The hottest point on the laptop was 103 degrees Fahrenheit (39.4 degrees Celsius) and was located on the underside, just above the laptop’s vents.
Webcam on the Lenovo ThinkPad X1 Extreme Gen 3
ThinkPads are business notebooks, so you'll need a decent camera for the many video calls you're probably making these days. While the webcam is 720p, its color accuracy is true-to-life and there’s very little grain. The camera performs well in both normal and low light conditions. It’s not going to outpace your iPhone, but you won’t have to worry about looking washed out when video chatting with your coworkers.
It includes a physical webcam cover for those who are privacy-conscious. The ThinkPad X1 Extreme Gen 3 webcam also comes equipped with an IR sensor for use with Windows Hello.
If you want to make the jump to 1080p, the Logitech c920 and other best webcams picks make for solid external options.
Software and Warranty on the Lenovo ThinkPad X1 Extreme Gen 3
One of the key strengths to Lenovo’s computers is that they tend not to pack bloat, and while they do come with utility programs, most of them end up consolidated into one app. That’s the case with the ThinkPad X1 Extreme Gen 3, which doesn’t feature any marketing material or niche pack-ins aside from Windows' usual offenders. It does, however, have a small but not overwhelming number of genuinely helpful programs.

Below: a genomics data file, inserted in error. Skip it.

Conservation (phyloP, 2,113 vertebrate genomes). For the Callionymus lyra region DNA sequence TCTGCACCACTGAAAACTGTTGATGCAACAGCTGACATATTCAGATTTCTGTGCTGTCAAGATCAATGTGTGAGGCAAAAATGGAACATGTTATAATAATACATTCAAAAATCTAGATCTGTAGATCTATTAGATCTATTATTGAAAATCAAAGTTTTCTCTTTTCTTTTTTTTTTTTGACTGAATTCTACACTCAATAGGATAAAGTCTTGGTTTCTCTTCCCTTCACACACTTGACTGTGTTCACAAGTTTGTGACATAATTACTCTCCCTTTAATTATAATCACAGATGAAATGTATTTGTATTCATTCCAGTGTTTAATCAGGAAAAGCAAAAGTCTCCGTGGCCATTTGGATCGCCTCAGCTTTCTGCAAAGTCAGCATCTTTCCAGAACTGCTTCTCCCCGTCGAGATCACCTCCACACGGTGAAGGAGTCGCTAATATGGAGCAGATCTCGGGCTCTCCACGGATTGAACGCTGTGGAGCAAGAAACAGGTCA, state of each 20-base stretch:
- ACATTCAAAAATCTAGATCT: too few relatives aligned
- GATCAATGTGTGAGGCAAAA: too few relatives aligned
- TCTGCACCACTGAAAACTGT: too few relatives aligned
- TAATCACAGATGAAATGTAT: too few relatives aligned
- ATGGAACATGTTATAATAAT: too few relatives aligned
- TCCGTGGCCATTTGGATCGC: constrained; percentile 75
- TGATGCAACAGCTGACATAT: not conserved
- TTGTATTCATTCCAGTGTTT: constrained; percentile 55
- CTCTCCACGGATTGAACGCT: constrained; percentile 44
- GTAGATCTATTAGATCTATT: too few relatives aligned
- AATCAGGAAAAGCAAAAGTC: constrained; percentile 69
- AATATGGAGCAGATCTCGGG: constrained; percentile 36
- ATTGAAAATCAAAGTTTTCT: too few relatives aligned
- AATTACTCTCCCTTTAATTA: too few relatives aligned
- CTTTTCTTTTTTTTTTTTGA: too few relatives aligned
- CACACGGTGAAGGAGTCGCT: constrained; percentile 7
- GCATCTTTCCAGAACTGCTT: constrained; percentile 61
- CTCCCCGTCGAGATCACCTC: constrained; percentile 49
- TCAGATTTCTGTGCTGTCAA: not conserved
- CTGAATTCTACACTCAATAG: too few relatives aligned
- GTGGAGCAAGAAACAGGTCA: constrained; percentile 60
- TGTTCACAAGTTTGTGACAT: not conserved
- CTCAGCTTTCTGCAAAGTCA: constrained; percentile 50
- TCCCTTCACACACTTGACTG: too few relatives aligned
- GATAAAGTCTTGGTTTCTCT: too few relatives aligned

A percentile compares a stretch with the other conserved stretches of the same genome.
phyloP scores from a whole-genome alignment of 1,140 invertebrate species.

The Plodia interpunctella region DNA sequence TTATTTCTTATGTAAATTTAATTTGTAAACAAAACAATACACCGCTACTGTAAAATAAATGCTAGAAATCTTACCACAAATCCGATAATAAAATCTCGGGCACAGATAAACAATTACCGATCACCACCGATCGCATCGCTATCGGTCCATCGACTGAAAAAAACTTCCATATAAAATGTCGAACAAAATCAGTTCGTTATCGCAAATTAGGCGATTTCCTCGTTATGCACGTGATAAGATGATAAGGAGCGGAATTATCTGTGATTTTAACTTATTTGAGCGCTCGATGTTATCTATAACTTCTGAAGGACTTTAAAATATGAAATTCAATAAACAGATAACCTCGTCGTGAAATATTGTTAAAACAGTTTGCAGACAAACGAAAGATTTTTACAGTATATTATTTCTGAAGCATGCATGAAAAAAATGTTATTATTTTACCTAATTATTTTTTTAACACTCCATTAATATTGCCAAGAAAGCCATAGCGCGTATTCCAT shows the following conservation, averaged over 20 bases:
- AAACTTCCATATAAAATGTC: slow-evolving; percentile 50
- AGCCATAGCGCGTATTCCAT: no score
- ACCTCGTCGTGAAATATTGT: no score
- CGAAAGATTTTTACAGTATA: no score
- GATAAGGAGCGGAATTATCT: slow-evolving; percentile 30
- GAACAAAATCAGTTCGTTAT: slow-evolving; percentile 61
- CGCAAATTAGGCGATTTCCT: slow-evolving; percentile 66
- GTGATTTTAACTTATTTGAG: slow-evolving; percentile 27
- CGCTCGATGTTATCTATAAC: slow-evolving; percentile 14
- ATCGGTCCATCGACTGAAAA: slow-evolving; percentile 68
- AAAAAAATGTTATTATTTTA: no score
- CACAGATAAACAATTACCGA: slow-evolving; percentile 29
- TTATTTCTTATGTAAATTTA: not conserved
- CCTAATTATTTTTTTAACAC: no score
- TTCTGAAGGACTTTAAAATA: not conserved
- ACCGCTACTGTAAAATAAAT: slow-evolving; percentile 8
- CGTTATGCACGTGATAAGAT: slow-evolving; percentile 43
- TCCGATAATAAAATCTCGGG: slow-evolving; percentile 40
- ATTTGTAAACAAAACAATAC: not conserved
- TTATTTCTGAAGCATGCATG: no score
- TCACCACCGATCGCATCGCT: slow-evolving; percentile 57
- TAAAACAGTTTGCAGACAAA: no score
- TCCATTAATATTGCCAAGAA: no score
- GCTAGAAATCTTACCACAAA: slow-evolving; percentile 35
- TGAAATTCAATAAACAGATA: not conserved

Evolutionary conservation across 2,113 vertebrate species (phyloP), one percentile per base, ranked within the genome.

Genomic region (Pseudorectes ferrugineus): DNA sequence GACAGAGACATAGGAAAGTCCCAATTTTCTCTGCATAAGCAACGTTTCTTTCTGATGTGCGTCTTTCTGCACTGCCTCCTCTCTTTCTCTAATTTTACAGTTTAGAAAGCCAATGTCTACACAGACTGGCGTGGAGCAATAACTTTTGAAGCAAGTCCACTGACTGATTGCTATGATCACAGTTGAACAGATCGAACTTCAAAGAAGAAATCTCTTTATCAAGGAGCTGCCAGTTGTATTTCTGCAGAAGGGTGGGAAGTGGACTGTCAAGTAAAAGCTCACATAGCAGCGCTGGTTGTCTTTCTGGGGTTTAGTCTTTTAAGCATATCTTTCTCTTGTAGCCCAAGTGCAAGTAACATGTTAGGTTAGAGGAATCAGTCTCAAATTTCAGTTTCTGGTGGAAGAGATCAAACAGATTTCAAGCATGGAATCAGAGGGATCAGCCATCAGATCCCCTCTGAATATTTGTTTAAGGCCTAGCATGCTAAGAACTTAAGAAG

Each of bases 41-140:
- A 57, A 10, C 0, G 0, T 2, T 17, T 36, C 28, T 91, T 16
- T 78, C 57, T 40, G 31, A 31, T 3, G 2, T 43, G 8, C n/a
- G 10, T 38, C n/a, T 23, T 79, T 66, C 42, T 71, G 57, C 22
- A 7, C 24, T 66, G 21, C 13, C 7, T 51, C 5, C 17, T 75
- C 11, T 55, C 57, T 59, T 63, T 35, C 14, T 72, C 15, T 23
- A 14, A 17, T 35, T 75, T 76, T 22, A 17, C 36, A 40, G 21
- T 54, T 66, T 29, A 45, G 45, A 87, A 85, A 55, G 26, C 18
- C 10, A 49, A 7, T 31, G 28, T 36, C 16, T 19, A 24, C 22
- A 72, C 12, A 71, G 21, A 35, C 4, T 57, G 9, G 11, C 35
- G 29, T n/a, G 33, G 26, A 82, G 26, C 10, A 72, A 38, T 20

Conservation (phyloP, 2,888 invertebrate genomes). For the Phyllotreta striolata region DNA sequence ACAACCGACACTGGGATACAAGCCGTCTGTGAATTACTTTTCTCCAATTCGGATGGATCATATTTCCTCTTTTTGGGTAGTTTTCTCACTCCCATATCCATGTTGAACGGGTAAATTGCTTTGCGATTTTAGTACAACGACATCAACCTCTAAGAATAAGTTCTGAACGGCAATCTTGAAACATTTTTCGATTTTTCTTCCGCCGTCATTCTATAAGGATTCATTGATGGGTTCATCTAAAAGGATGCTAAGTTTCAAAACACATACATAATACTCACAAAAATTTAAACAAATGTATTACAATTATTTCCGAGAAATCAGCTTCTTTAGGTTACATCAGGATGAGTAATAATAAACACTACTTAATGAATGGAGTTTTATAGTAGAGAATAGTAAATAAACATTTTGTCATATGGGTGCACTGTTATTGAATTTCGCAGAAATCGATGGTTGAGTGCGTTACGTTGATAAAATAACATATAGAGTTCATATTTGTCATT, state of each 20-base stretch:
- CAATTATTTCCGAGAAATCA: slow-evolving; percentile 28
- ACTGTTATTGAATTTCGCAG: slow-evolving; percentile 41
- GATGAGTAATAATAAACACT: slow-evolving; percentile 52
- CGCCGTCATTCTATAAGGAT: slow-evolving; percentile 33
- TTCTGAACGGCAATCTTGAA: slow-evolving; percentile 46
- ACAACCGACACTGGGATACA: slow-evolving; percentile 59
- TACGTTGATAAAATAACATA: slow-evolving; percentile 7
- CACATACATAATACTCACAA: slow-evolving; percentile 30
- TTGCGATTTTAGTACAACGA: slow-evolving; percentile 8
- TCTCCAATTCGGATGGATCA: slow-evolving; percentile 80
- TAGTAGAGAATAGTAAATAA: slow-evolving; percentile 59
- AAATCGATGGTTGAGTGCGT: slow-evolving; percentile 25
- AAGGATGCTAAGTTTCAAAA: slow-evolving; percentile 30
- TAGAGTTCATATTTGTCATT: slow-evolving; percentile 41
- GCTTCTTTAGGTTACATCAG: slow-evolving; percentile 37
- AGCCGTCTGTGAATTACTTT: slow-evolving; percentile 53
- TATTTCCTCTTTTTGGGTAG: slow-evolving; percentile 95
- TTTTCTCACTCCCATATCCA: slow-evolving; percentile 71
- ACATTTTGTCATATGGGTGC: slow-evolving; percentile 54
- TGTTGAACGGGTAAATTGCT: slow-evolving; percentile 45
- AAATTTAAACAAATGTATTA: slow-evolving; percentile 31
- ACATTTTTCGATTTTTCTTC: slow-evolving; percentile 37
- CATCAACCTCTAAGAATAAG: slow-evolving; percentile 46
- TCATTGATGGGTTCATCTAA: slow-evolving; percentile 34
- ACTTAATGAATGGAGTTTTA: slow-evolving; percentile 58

You can find most of the ThinkPad’s utilities in the Lenovo Vantage program, which has features for running diagnostics, checking Wi-Fi network security, disabling the microphone and webcam, identifying serial numbers and more. Lenovo Pen Settings is where you’ll end up configuring any Lenovo pens you might buy - the laptop doesn’t come with one - while Lenovo Display Optimizer lets you change between picture modes optimized for movies, photos and mitigating blue light to help you sleep. The most egregious program here is probably “Glance by MiraMetrix,” which uses eye tracking to move the mouse cursor and even windows progRAMS.
The ThinkPad X1 Extreme Gen 3 also has a one-year limited warranty.